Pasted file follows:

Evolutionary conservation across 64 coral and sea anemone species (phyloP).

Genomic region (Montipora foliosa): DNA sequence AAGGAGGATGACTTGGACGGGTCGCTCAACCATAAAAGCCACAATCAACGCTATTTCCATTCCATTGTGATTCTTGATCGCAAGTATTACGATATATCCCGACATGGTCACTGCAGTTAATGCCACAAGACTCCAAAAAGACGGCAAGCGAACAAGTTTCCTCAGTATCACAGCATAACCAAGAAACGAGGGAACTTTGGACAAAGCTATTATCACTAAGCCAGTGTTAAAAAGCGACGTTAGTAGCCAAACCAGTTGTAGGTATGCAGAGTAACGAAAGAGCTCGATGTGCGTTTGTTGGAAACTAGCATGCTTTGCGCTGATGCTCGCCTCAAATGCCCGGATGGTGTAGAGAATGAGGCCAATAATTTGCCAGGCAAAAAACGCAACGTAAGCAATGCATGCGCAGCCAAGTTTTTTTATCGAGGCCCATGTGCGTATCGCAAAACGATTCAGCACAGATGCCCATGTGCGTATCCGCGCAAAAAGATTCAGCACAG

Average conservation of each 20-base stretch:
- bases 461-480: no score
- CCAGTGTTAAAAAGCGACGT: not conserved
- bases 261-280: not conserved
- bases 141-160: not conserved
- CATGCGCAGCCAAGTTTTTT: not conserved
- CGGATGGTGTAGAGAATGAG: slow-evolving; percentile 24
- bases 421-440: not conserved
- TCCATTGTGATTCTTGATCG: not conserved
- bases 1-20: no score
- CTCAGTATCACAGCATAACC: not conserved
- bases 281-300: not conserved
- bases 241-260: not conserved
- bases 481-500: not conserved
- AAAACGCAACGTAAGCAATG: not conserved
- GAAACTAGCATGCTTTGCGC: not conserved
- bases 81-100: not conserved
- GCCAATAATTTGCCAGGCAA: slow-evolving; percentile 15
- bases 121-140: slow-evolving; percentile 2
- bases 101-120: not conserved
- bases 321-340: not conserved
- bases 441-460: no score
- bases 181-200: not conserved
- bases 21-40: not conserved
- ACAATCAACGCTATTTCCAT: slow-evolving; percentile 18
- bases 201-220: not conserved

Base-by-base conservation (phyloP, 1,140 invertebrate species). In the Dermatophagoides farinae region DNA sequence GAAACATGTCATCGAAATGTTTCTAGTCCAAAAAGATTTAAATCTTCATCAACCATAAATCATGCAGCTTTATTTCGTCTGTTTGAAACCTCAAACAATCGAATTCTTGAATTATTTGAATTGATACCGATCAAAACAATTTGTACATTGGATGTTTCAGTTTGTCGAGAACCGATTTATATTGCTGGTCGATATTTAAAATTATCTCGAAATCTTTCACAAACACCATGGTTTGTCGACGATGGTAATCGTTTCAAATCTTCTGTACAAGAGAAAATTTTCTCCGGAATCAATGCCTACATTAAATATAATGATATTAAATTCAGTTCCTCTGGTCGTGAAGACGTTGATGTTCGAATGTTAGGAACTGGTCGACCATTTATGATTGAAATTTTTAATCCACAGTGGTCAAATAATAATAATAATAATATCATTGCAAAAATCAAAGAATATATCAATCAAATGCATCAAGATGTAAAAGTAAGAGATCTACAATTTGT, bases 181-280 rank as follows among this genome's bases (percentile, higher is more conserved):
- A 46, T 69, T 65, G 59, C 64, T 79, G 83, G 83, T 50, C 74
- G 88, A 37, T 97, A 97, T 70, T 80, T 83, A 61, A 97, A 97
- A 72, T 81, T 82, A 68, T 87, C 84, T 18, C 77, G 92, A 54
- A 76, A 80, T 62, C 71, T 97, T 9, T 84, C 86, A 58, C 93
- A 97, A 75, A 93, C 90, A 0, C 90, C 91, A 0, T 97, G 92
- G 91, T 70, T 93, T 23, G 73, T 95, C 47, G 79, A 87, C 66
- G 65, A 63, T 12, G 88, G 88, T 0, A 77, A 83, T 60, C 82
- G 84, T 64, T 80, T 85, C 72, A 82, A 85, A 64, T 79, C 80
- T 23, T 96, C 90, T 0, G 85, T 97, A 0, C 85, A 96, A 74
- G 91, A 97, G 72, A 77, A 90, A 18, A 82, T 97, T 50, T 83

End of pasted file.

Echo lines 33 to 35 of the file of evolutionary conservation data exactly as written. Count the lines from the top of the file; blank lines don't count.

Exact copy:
- A 76, A 80, T 62, C 71, T 97, T 9, T 84, C 86, A 58, C 93
- A 97, A 75, A 93, C 90, A 0, C 90, C 91, A 0, T 97, G 92
- G 91, T 70, T 93, T 23, G 73, T 95, C 47, G 79, A 87, C 66